News organizations that align themselves with anti-police brutality protests are partly to blame for a law enforcement officer’s tragic death in Oklahoma, a Republican congressman said.

Rep. Markwayne Mullin (R-Okla.) has criticized mainstream media outlets for portraying the Tulsa Police Department as an enemy of the people.

He believes news reports have become increasingly pro “anarchist,” confusing Americans into taking the law into their own hands.

David Anthony Ware, 32, is suspected of shooting Sgt. Craig Johnson and rookie officer Aurash Zarkeshan during a routine traffic stop in Tulsa, on June 29. The officers repeatedly asked Ware to exit the vehicle and, when the suspect did not follow the instruction, police used a taser and pepper spray to remove him by force.

When Ware finally left the vehicle he drew a handgun and opened fired multiple times at about 3:30 a.m. Johnson died the next day while Zarkeshan, who had only graduated from the police academy five weeks prior, was in a critical condition in the hospital. Ware fled the scene and was arrested seven hours later.

“Just as we are responsible for what we say, the media is also responsible for what they say,” he said on Twitter. “With the national media painting law enforcement as our enemy, I truly believe that the blood of two officers shot in cold blood in Tulsa is partially on their hands.”

Extreme protests have swept across the nation since Minnesotan George Floyd died in police custody. 

Sen. James Lankford (R-Okla.) believes now is not the time to spread hate toward frontline workers, and Americans should show their solidarity with Johnson’s surviving colleagues.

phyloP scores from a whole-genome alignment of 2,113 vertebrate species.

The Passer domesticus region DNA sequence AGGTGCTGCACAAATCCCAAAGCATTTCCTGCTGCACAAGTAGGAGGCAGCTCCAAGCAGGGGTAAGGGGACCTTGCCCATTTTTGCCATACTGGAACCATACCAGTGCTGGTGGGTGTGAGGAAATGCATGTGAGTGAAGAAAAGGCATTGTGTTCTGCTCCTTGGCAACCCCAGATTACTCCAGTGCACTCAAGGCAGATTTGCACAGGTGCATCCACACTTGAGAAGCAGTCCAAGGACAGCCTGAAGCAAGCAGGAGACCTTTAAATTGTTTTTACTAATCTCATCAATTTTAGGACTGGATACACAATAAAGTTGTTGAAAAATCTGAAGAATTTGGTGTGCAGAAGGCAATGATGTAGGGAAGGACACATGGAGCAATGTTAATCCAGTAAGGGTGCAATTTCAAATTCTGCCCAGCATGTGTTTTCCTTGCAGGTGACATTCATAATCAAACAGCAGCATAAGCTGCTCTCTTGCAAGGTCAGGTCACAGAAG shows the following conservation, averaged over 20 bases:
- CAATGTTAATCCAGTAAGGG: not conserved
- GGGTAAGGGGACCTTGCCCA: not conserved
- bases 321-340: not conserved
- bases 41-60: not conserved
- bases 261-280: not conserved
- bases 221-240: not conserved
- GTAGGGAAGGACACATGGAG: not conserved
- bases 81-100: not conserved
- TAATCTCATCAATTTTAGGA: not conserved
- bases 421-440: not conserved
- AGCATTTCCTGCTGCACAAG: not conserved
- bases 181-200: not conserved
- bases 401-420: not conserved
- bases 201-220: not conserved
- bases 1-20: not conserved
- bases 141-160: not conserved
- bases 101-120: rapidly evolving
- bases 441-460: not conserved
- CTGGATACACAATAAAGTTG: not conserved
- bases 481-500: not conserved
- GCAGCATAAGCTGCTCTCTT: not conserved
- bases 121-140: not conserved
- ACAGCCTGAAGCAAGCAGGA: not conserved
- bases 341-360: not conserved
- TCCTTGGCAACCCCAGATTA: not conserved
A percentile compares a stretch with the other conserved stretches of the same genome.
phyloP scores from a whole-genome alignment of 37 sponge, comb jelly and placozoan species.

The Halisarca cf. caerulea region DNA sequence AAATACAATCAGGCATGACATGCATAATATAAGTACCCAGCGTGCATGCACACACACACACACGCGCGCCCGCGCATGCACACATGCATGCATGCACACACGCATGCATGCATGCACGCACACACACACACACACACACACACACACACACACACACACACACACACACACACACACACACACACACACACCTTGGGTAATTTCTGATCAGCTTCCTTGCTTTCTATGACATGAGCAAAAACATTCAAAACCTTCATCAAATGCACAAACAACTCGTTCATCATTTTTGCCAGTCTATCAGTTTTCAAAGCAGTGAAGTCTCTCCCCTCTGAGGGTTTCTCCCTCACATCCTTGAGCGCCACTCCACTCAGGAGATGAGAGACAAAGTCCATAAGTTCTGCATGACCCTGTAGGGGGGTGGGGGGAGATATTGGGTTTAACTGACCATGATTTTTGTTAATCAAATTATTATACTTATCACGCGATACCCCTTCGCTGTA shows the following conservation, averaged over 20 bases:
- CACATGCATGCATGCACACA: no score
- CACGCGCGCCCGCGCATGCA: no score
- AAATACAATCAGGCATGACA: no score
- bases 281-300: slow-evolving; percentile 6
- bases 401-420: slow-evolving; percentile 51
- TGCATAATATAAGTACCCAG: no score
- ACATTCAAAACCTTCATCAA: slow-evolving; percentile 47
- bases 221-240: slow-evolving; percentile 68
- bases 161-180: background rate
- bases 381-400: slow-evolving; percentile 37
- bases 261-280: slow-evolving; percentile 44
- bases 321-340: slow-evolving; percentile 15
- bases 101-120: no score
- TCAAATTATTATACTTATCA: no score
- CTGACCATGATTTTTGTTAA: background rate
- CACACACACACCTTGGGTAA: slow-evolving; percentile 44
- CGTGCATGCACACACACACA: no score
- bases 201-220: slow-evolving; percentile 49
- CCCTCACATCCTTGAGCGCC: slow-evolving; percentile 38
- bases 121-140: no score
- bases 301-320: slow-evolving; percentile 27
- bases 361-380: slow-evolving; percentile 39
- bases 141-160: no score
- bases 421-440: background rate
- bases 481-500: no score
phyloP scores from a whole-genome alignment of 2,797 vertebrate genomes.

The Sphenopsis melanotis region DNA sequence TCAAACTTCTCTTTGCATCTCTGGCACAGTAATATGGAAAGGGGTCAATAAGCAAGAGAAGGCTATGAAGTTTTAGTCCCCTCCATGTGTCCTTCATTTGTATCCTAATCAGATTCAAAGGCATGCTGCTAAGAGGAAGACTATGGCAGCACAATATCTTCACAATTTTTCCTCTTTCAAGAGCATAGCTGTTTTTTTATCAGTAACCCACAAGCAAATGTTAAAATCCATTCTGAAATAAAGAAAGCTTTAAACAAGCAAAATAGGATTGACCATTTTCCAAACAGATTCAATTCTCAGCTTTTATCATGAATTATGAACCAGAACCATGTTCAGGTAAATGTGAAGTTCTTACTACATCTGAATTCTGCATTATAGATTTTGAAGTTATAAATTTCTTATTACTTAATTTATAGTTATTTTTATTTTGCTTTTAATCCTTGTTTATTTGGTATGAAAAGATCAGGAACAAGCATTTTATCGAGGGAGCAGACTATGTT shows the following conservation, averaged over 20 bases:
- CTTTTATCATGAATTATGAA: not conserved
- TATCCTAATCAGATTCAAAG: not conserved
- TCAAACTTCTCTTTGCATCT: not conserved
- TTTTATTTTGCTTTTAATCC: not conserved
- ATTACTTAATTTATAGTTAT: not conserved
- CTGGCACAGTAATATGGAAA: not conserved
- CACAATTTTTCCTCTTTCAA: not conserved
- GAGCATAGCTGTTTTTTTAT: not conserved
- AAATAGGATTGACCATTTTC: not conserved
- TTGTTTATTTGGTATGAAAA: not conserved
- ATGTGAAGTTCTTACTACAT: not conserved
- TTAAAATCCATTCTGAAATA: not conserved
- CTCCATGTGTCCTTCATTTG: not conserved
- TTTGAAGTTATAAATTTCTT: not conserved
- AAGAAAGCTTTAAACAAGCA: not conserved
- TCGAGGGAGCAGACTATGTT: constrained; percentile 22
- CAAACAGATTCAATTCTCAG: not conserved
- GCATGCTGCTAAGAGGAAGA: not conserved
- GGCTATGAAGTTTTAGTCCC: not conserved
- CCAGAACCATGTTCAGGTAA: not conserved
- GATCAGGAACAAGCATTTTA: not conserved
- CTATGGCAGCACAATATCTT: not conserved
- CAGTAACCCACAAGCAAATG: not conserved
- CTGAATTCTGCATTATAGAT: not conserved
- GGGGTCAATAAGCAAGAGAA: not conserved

“Now is a time to band together in support of the police officers who serve with honor and are willing to make the ultimate sacrifice to protect everyone in our communities,” he said on Twitter.

The senator revealed many local residents expressed their condolences to Johnson’s surviving parents, wife, and two sons.

“[My wife] Cindy and I are praying for the family of Sgt. Johnson and the entire Tulsa community as we grieve the loss of one of our own,” he said on Twitter. “The news is heartbreaking to the entire nation, we pray his family knows that Oklahomans everywhere mourn with them and pray for them today.”

Some residents covered a patrol car with flowers, balloons, national flags, and handmade signs at the division where the sergeant used to work.

Tulsa Police Chief Wendell Franklin described Johnson’s death as a “tremendous loss” to the city.

“His sacrifice will not go unremembered,” he said according to The Associated Press.

The motive behind the shooting is unclear and police investigations are continuing.

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